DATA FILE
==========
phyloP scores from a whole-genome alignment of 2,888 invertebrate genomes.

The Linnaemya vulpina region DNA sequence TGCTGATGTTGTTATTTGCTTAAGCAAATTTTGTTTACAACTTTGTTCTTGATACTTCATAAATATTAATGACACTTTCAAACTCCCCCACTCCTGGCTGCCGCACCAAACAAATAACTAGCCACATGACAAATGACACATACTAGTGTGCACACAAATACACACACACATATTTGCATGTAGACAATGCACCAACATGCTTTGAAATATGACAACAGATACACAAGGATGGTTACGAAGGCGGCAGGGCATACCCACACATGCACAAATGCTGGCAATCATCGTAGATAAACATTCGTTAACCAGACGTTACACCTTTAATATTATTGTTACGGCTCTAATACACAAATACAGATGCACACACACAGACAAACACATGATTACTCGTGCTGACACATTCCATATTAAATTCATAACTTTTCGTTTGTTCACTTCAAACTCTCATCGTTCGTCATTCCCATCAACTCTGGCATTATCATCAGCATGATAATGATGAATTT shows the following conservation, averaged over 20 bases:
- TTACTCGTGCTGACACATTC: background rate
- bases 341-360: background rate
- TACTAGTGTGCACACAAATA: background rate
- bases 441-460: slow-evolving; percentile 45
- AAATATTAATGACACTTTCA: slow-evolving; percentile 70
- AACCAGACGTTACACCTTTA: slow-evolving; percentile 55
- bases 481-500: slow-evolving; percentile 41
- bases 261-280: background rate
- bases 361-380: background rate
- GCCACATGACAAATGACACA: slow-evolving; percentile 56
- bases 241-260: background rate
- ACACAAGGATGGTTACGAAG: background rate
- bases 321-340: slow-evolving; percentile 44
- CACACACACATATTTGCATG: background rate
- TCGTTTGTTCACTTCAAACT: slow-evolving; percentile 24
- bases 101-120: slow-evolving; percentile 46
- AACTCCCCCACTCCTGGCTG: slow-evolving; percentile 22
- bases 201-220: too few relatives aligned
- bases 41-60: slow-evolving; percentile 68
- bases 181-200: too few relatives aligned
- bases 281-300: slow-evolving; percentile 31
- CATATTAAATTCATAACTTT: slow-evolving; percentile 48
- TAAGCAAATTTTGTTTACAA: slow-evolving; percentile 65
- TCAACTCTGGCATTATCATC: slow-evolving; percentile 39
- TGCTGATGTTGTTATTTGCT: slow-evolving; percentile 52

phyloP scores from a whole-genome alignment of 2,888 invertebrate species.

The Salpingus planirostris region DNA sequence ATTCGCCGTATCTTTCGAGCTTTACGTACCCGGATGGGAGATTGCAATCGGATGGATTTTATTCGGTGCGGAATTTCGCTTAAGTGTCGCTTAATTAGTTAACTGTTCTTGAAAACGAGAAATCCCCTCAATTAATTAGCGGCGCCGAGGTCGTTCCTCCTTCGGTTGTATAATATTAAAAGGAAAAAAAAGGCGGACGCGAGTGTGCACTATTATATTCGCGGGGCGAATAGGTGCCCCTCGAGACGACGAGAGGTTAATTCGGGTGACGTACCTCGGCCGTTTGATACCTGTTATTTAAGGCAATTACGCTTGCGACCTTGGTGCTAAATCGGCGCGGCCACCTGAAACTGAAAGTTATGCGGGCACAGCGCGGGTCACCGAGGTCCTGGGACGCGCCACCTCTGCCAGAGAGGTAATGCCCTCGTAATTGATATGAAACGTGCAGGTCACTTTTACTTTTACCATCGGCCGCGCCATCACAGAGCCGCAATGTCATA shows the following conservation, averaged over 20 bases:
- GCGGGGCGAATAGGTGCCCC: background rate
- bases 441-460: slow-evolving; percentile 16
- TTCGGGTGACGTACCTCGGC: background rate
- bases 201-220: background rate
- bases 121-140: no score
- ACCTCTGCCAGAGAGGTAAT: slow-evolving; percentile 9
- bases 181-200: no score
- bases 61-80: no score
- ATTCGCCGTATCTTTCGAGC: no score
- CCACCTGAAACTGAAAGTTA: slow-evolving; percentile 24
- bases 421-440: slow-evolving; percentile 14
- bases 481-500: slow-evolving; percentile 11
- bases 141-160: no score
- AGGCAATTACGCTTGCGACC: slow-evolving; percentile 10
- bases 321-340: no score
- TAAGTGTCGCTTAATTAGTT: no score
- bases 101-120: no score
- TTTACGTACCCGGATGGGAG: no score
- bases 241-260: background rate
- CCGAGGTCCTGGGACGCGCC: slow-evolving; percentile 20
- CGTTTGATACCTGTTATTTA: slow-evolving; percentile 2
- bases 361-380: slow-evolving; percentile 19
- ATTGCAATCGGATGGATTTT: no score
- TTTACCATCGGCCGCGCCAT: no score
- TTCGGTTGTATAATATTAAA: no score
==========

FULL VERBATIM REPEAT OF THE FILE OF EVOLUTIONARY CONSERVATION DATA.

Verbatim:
phyloP scores from a whole-genome alignment of 2,888 invertebrate genomes.

The Linnaemya vulpina region DNA sequence TGCTGATGTTGTTATTTGCTTAAGCAAATTTTGTTTACAACTTTGTTCTTGATACTTCATAAATATTAATGACACTTTCAAACTCCCCCACTCCTGGCTGCCGCACCAAACAAATAACTAGCCACATGACAAATGACACATACTAGTGTGCACACAAATACACACACACATATTTGCATGTAGACAATGCACCAACATGCTTTGAAATATGACAACAGATACACAAGGATGGTTACGAAGGCGGCAGGGCATACCCACACATGCACAAATGCTGGCAATCATCGTAGATAAACATTCGTTAACCAGACGTTACACCTTTAATATTATTGTTACGGCTCTAATACACAAATACAGATGCACACACACAGACAAACACATGATTACTCGTGCTGACACATTCCATATTAAATTCATAACTTTTCGTTTGTTCACTTCAAACTCTCATCGTTCGTCATTCCCATCAACTCTGGCATTATCATCAGCATGATAATGATGAATTT shows the following conservation, averaged over 20 bases:
- TTACTCGTGCTGACACATTC: background rate
- bases 341-360: background rate
- TACTAGTGTGCACACAAATA: background rate
- bases 441-460: slow-evolving; percentile 45
- AAATATTAATGACACTTTCA: slow-evolving; percentile 70
- AACCAGACGTTACACCTTTA: slow-evolving; percentile 55
- bases 481-500: slow-evolving; percentile 41
- bases 261-280: background rate
- bases 361-380: background rate
- GCCACATGACAAATGACACA: slow-evolving; percentile 56
- bases 241-260: background rate
- ACACAAGGATGGTTACGAAG: background rate
- bases 321-340: slow-evolving; percentile 44
- CACACACACATATTTGCATG: background rate
- TCGTTTGTTCACTTCAAACT: slow-evolving; percentile 24
- bases 101-120: slow-evolving; percentile 46
- AACTCCCCCACTCCTGGCTG: slow-evolving; percentile 22
- bases 201-220: too few relatives aligned
- bases 41-60: slow-evolving; percentile 68
- bases 181-200: too few relatives aligned
- bases 281-300: slow-evolving; percentile 31
- CATATTAAATTCATAACTTT: slow-evolving; percentile 48
- TAAGCAAATTTTGTTTACAA: slow-evolving; percentile 65
- TCAACTCTGGCATTATCATC: slow-evolving; percentile 39
- TGCTGATGTTGTTATTTGCT: slow-evolving; percentile 52

phyloP scores from a whole-genome alignment of 2,888 invertebrate species.

The Salpingus planirostris region DNA sequence ATTCGCCGTATCTTTCGAGCTTTACGTACCCGGATGGGAGATTGCAATCGGATGGATTTTATTCGGTGCGGAATTTCGCTTAAGTGTCGCTTAATTAGTTAACTGTTCTTGAAAACGAGAAATCCCCTCAATTAATTAGCGGCGCCGAGGTCGTTCCTCCTTCGGTTGTATAATATTAAAAGGAAAAAAAAGGCGGACGCGAGTGTGCACTATTATATTCGCGGGGCGAATAGGTGCCCCTCGAGACGACGAGAGGTTAATTCGGGTGACGTACCTCGGCCGTTTGATACCTGTTATTTAAGGCAATTACGCTTGCGACCTTGGTGCTAAATCGGCGCGGCCACCTGAAACTGAAAGTTATGCGGGCACAGCGCGGGTCACCGAGGTCCTGGGACGCGCCACCTCTGCCAGAGAGGTAATGCCCTCGTAATTGATATGAAACGTGCAGGTCACTTTTACTTTTACCATCGGCCGCGCCATCACAGAGCCGCAATGTCATA shows the following conservation, averaged over 20 bases:
- GCGGGGCGAATAGGTGCCCC: background rate
- bases 441-460: slow-evolving; percentile 16
- TTCGGGTGACGTACCTCGGC: background rate
- bases 201-220: background rate
- bases 121-140: no score
- ACCTCTGCCAGAGAGGTAAT: slow-evolving; percentile 9
- bases 181-200: no score
- bases 61-80: no score
- ATTCGCCGTATCTTTCGAGC: no score
- CCACCTGAAACTGAAAGTTA: slow-evolving; percentile 24
- bases 421-440: slow-evolving; percentile 14
- bases 481-500: slow-evolving; percentile 11
- bases 141-160: no score
- AGGCAATTACGCTTGCGACC: slow-evolving; percentile 10
- bases 321-340: no score
- TAAGTGTCGCTTAATTAGTT: no score
- bases 101-120: no score
- TTTACGTACCCGGATGGGAG: no score
- bases 241-260: background rate
- CCGAGGTCCTGGGACGCGCC: slow-evolving; percentile 20
- CGTTTGATACCTGTTATTTA: slow-evolving; percentile 2
- bases 361-380: slow-evolving; percentile 19
- ATTGCAATCGGATGGATTTT: no score
- TTTACCATCGGCCGCGCCAT: no score
- TTCGGTTGTATAATATTAAA: no score